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    Jane Kittner AIA
    Kittner & Pate Design Associates
    Waco TX
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  • 6.  RE: Best exterior wall assembly

    Posted 08-27-2020 00:03
    I’d recommend 2x6 studs, which would allow R19 batts in the cavities. What is your exterior wall cladding? Thermally broken z-furring would probably work well. The window details would depend on where they are in the wall assembly. Are they set back at the weather barrier (plywood) or are they at the face of exterior rigid insulation? Are they nail fin? At the base of wall, the c.i. would ideally extend down below finish floor. If you have an exposed concrete base, then this could be done with creating a sandwich of conc. on each side of 2” rigid insulation. This will be more expensive and probably not practical with low skilled residential labor. Extending the c.i. below finish floor is probably not super critical in your climate. It’s more important in the blizzard belt. I’m in Norman, OK, and most people in this region don’t understand basic building envelope details. Just using c.i. will make your house way better that most. Good luck.

    Aaron


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  • 7.  RE: Best exterior wall assembly

    Posted 08-27-2020 06:40
    I'd recommend that you check "ZIP system R-Sheathing" by Huber Engineered Woods. This product includes the continuous rigid insulation adhered to the OSB sheathing and may have details similar to your application. (The rigid insulation is positioned between the OSB and the studs.)

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    John Dickerson AIA
    Dickerson Architecture
    Monroe NC
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  • 8.  RE: Best exterior wall assembly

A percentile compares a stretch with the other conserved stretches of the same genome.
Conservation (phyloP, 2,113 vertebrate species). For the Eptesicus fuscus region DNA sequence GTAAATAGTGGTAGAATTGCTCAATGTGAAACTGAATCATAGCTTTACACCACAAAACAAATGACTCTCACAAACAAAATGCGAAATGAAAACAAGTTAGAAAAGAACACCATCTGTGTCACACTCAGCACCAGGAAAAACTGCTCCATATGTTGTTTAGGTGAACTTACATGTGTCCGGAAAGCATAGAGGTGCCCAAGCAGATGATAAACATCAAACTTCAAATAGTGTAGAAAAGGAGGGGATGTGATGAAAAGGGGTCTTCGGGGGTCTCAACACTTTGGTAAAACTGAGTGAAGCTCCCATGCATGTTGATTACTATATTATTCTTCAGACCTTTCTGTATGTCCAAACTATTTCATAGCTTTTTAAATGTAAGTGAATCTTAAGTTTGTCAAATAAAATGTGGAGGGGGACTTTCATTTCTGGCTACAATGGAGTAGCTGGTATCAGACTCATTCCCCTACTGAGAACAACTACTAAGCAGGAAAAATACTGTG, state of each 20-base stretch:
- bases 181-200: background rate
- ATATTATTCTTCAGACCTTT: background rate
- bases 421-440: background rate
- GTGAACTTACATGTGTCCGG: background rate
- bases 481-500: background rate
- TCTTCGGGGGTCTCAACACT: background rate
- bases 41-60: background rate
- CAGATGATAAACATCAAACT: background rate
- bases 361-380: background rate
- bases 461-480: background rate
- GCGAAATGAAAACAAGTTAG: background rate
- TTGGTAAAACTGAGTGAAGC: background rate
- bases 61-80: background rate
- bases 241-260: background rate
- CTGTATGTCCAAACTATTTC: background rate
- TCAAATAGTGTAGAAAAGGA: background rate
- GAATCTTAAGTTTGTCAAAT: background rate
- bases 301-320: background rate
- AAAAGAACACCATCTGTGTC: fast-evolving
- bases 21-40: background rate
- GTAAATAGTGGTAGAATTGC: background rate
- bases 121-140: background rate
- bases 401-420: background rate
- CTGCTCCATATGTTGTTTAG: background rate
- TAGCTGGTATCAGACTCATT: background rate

Posted 08-27-2020 19:34
    Having lived & practiced in Texas for many decades, including much light & residential construction, and being familiar with the labor force you will probably be dealing with, I recommend you follow the KISS principal with your design. I second the recommendation of the use of the ZIP System R-Sheathing for your MRB, continuous insulation & air barrier. Follow the manufacturer's recommendations for detailing around the rough openings. Google "ZIP System 2.0"; consider contacting and consulting with Matt Risinger- he's just up the road from you in Austin. Get the highest-performance windows & doors your budget can stand. Consider carefully how your high-performance walls terminate- top & bottom and how they tie into the rest of your thermal envelope. I recommend focusing on a gap-less continuous insulation wall envelope with a TESTED air barrier resistance for the structure of not more than 1.0 ACH50 rather than the Code maximum value of 3.0 ACH50 with testing optional. Put this requirement in your contract with the builder. Consider having bonus $xxx in the contract for every 0.1 ACH50 below the contracted maximum ACH50 that you can verify by third-party testing. This will REALLY get the contractor excited & on your side.
    In your location, you have a serious termite issue (Formosa termites in addition to domestic termites) starting where the foundation/slab meets grade. Termimesh is an environmentally-friendly, non-toxic & permanent alternative to rodenticide. Your exterior walls will need a permanent, effective termite barrier where it meets the slab.
    Sooner or later you will have to replace your heat pump unit and it's lineset. Unless you plan ahead, the replacement work will thoroughly butcher your wall air sealing efforts. 2x4 framing is fine. Consider using Advanced Framing if your AHJ is OK with it. This will reduce your lumber cost, reduce waste & inefficiencies and reduce thermal bridging.
    Best of luck on your project!


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    James White AIA
    Depew NY